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Home > Mediaroom > Press Releases > 2007 > Navigating Rough Waters: How to Chart Your Course Issues Affecting Hospitals and Oncology Practices

Lori Gardner, Senior Director
Communications & Marketing
301.984.9496 ext. 226

ACCC News Release

For Immediate Release: March 21, 2007

Navigating Rough Waters: How to Chart Your Course Issues Affecting Hospitals and Oncology Practices

WHAT: The 33rd Annual National Meeting of the Association of Community Cancer Centers
WHEN: Thursday, March 29 – Saturday, March 31, 2007
WHERE: Baltimore Marriott Waterfront Hotel, 700 Aliceanna Street, Baltimore, Md.

The Association of Community Cancer Centers (ACCC) invites you to attend its 33rd Annual National Meeting, March 29-31, 2007, at the Baltimore Marriott Waterfront Hotel in Baltimore, Md. ACCC brings the leaders from the nation’s hospital-based cancer programs and oncology practices together to discuss the opportunities and challenges facing cancer care. The meeting will provide an overview of the rapidly changing regulatory and reimbursement issues in oncology and address practical strategies for dealing with evolving restraints on the delivery of quality care.

Terrence L. Kay, MS, MSW, Deputy Director, Hospital and Ambulatory Policy Group, Center for Medicare Management, Centers for Medicare & Medicaid Services (CMS), will speak to attendees on March 29, 2007. He will provide insight into the agency’s focus and direction regarding physician and hospital outpatient department reimbursement policies.

Join us in honoring Harmon J. Eyre, MD, chief medical officer of the American Cancer Society. Dr. Eyre will receive ACCC’s Annual Achievement Award for his long-standing advocacy, dedication, and commitment to promoting the goals of cancer prevention, early detection, and quality treatment.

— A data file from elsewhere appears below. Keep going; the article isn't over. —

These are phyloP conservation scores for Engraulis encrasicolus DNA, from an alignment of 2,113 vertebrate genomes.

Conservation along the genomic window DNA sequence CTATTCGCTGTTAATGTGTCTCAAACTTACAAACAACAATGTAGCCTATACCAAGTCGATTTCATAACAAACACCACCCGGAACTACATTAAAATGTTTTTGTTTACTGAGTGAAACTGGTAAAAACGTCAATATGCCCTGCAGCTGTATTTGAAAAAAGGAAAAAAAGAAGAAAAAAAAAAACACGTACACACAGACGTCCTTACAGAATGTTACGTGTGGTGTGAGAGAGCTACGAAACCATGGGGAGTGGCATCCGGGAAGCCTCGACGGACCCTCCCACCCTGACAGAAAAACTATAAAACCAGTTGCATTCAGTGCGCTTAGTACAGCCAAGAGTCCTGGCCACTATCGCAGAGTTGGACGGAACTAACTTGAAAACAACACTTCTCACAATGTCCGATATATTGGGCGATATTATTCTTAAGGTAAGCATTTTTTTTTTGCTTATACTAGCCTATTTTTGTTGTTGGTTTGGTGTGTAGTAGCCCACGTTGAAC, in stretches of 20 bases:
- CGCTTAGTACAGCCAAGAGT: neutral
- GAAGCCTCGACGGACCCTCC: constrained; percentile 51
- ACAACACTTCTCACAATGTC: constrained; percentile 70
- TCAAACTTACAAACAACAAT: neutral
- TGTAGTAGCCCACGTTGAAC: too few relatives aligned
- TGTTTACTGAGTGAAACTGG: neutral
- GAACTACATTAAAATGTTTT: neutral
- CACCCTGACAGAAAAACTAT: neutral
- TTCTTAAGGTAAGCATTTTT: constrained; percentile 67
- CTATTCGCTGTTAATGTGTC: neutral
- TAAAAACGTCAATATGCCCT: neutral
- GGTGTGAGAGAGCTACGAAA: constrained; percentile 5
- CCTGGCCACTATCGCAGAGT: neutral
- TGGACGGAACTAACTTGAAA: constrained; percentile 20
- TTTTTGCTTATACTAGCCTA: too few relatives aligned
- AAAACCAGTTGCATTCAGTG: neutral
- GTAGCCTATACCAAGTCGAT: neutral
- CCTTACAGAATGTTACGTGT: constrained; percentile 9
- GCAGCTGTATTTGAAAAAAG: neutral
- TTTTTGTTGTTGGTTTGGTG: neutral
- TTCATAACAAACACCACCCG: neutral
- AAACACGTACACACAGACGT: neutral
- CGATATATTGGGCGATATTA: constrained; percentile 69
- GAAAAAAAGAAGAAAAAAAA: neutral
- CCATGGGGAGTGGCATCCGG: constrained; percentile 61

Among the sessions you may want to attend are:

ACCC Update: Legislation, What to Expect Next
Saturday, March 31, 9:15 am – 10:30 am

Hear from ACCC Executive Director Christian G. Downs, JD, MHA, about Medicare changes and the outlook for 2007 and 2008. Will new CMS rules translate into sizeable reductions in the payments for services—both drug administration and radiation oncology treatments—provided in hospital cancer centers and the physician office? How may patient access to cancer care be affected? Also, Marci Cali, RHIT, executive director of the Oncology State Society Network, will discuss the latest news from the Medicare Administrative Contractors, or MACs.

Affording the Technology of Quality Cancer Care, Panel Discussion and Breakout Sessions
Thursday, March 29, 1:00 pm – 3:45 pm

New technologies are offering significant advances for the diagnosis and treatment of cancer and promise measurable benefits in patient outcomes and improved quality of care. While new technologies may hold great promise, some come with hefty price tags. A panel of experts will explore how cancer programs should assess and plan strategically for the adoption and implementation of new technologies, including Computed Tomography and Image-Guided Radiosurgery; Virtual Airway Surgery: Computer Assisted Visual Enhancement; Genetic Testing: Prognostic Battery; and Virtual Colonoscopy. Plus a special session (Friday, March 30, 7:30 am – 8:30 am) will focus on the present and future of proton beam radiation therapy.